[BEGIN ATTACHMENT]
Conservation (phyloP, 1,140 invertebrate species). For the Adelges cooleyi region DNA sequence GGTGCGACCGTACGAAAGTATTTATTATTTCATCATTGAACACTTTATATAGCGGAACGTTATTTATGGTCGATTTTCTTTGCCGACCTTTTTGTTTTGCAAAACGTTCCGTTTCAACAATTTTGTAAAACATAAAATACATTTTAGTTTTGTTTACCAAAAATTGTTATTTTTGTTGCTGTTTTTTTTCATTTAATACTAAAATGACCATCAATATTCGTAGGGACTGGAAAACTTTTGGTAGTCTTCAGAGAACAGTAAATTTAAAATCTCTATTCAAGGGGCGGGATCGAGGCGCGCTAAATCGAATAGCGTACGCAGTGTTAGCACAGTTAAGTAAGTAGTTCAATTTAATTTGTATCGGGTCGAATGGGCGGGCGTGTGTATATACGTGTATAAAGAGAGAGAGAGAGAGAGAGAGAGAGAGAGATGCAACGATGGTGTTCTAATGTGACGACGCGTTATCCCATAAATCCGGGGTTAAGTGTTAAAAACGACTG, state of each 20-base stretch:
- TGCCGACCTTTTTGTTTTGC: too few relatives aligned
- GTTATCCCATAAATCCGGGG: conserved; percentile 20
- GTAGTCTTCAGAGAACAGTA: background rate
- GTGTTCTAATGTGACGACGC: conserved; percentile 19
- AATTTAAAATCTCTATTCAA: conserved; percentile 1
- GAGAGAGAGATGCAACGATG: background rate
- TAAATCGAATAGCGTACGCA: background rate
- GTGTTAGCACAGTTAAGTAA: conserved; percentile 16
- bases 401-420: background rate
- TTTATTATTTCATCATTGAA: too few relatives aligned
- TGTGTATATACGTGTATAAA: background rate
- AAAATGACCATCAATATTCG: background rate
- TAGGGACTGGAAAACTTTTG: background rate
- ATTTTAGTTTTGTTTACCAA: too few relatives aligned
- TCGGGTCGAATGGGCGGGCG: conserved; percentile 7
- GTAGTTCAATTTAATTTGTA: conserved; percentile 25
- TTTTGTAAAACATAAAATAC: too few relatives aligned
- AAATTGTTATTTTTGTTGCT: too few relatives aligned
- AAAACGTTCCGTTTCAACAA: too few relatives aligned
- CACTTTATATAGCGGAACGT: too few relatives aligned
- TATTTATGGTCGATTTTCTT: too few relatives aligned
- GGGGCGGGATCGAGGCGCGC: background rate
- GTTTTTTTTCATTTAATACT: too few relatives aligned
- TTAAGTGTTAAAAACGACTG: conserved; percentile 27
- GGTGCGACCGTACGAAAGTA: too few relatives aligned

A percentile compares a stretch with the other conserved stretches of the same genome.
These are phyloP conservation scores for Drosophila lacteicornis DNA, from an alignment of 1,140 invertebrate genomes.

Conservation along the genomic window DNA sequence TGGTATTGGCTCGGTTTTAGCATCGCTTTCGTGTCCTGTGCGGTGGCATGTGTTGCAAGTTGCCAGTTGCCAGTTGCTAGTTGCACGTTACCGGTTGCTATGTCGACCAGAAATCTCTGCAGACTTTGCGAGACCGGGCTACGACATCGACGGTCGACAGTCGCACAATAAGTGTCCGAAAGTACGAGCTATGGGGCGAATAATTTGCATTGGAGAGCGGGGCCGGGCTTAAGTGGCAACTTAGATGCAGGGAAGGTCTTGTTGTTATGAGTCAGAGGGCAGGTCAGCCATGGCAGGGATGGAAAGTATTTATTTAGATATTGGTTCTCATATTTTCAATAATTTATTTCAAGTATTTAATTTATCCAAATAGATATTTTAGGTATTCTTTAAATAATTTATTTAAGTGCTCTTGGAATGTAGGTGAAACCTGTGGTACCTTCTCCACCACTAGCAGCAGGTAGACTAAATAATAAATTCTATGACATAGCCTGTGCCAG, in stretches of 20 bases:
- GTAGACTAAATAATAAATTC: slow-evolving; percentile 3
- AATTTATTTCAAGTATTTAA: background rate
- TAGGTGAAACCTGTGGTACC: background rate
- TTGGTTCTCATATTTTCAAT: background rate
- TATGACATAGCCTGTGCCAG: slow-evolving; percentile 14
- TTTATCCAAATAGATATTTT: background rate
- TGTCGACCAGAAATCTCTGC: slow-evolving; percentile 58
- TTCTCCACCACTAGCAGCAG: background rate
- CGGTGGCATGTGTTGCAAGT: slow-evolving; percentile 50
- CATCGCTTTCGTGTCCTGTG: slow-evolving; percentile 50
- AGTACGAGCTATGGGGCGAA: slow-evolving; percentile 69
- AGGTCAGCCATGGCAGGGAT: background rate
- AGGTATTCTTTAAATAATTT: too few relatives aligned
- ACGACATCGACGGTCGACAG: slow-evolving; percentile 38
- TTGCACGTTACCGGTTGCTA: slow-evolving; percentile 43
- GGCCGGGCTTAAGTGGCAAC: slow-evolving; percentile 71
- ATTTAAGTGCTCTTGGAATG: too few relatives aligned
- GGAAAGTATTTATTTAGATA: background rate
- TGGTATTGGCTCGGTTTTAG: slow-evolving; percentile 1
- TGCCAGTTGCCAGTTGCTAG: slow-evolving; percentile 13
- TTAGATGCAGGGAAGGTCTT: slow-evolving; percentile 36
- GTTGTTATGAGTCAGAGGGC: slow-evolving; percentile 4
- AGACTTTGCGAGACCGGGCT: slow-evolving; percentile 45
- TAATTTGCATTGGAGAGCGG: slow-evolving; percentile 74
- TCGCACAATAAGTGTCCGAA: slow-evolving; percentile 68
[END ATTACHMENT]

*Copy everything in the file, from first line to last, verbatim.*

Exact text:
Conservation (phyloP, 1,140 invertebrate species). For the Adelges cooleyi region DNA sequence GGTGCGACCGTACGAAAGTATTTATTATTTCATCATTGAACACTTTATATAGCGGAACGTTATTTATGGTCGATTTTCTTTGCCGACCTTTTTGTTTTGCAAAACGTTCCGTTTCAACAATTTTGTAAAACATAAAATACATTTTAGTTTTGTTTACCAAAAATTGTTATTTTTGTTGCTGTTTTTTTTCATTTAATACTAAAATGACCATCAATATTCGTAGGGACTGGAAAACTTTTGGTAGTCTTCAGAGAACAGTAAATTTAAAATCTCTATTCAAGGGGCGGGATCGAGGCGCGCTAAATCGAATAGCGTACGCAGTGTTAGCACAGTTAAGTAAGTAGTTCAATTTAATTTGTATCGGGTCGAATGGGCGGGCGTGTGTATATACGTGTATAAAGAGAGAGAGAGAGAGAGAGAGAGAGAGAGATGCAACGATGGTGTTCTAATGTGACGACGCGTTATCCCATAAATCCGGGGTTAAGTGTTAAAAACGACTG, state of each 20-base stretch:
- TGCCGACCTTTTTGTTTTGC: too few relatives aligned
- GTTATCCCATAAATCCGGGG: conserved; percentile 20
- GTAGTCTTCAGAGAACAGTA: background rate
- GTGTTCTAATGTGACGACGC: conserved; percentile 19
- AATTTAAAATCTCTATTCAA: conserved; percentile 1
- GAGAGAGAGATGCAACGATG: background rate
- TAAATCGAATAGCGTACGCA: background rate
- GTGTTAGCACAGTTAAGTAA: conserved; percentile 16
- bases 401-420: background rate
- TTTATTATTTCATCATTGAA: too few relatives aligned
- TGTGTATATACGTGTATAAA: background rate
- AAAATGACCATCAATATTCG: background rate
- TAGGGACTGGAAAACTTTTG: background rate
- ATTTTAGTTTTGTTTACCAA: too few relatives aligned
- TCGGGTCGAATGGGCGGGCG: conserved; percentile 7
- GTAGTTCAATTTAATTTGTA: conserved; percentile 25
- TTTTGTAAAACATAAAATAC: too few relatives aligned
- AAATTGTTATTTTTGTTGCT: too few relatives aligned
- AAAACGTTCCGTTTCAACAA: too few relatives aligned
- CACTTTATATAGCGGAACGT: too few relatives aligned
- TATTTATGGTCGATTTTCTT: too few relatives aligned
- GGGGCGGGATCGAGGCGCGC: background rate
- GTTTTTTTTCATTTAATACT: too few relatives aligned
- TTAAGTGTTAAAAACGACTG: conserved; percentile 27
- GGTGCGACCGTACGAAAGTA: too few relatives aligned

A percentile compares a stretch with the other conserved stretches of the same genome.
These are phyloP conservation scores for Drosophila lacteicornis DNA, from an alignment of 1,140 invertebrate genomes.

Conservation along the genomic window DNA sequence TGGTATTGGCTCGGTTTTAGCATCGCTTTCGTGTCCTGTGCGGTGGCATGTGTTGCAAGTTGCCAGTTGCCAGTTGCTAGTTGCACGTTACCGGTTGCTATGTCGACCAGAAATCTCTGCAGACTTTGCGAGACCGGGCTACGACATCGACGGTCGACAGTCGCACAATAAGTGTCCGAAAGTACGAGCTATGGGGCGAATAATTTGCATTGGAGAGCGGGGCCGGGCTTAAGTGGCAACTTAGATGCAGGGAAGGTCTTGTTGTTATGAGTCAGAGGGCAGGTCAGCCATGGCAGGGATGGAAAGTATTTATTTAGATATTGGTTCTCATATTTTCAATAATTTATTTCAAGTATTTAATTTATCCAAATAGATATTTTAGGTATTCTTTAAATAATTTATTTAAGTGCTCTTGGAATGTAGGTGAAACCTGTGGTACCTTCTCCACCACTAGCAGCAGGTAGACTAAATAATAAATTCTATGACATAGCCTGTGCCAG, in stretches of 20 bases:
- GTAGACTAAATAATAAATTC: slow-evolving; percentile 3
- AATTTATTTCAAGTATTTAA: background rate
- TAGGTGAAACCTGTGGTACC: background rate
- TTGGTTCTCATATTTTCAAT: background rate
- TATGACATAGCCTGTGCCAG: slow-evolving; percentile 14
- TTTATCCAAATAGATATTTT: background rate
- TGTCGACCAGAAATCTCTGC: slow-evolving; percentile 58
- TTCTCCACCACTAGCAGCAG: background rate
- CGGTGGCATGTGTTGCAAGT: slow-evolving; percentile 50
- CATCGCTTTCGTGTCCTGTG: slow-evolving; percentile 50
- AGTACGAGCTATGGGGCGAA: slow-evolving; percentile 69
- AGGTCAGCCATGGCAGGGAT: background rate
- AGGTATTCTTTAAATAATTT: too few relatives aligned
- ACGACATCGACGGTCGACAG: slow-evolving; percentile 38
- TTGCACGTTACCGGTTGCTA: slow-evolving; percentile 43
- GGCCGGGCTTAAGTGGCAAC: slow-evolving; percentile 71
- ATTTAAGTGCTCTTGGAATG: too few relatives aligned
- GGAAAGTATTTATTTAGATA: background rate
- TGGTATTGGCTCGGTTTTAG: slow-evolving; percentile 1
- TGCCAGTTGCCAGTTGCTAG: slow-evolving; percentile 13
- TTAGATGCAGGGAAGGTCTT: slow-evolving; percentile 36
- GTTGTTATGAGTCAGAGGGC: slow-evolving; percentile 4
- AGACTTTGCGAGACCGGGCT: slow-evolving; percentile 45
- TAATTTGCATTGGAGAGCGG: slow-evolving; percentile 74
- TCGCACAATAAGTGTCCGAA: slow-evolving; percentile 68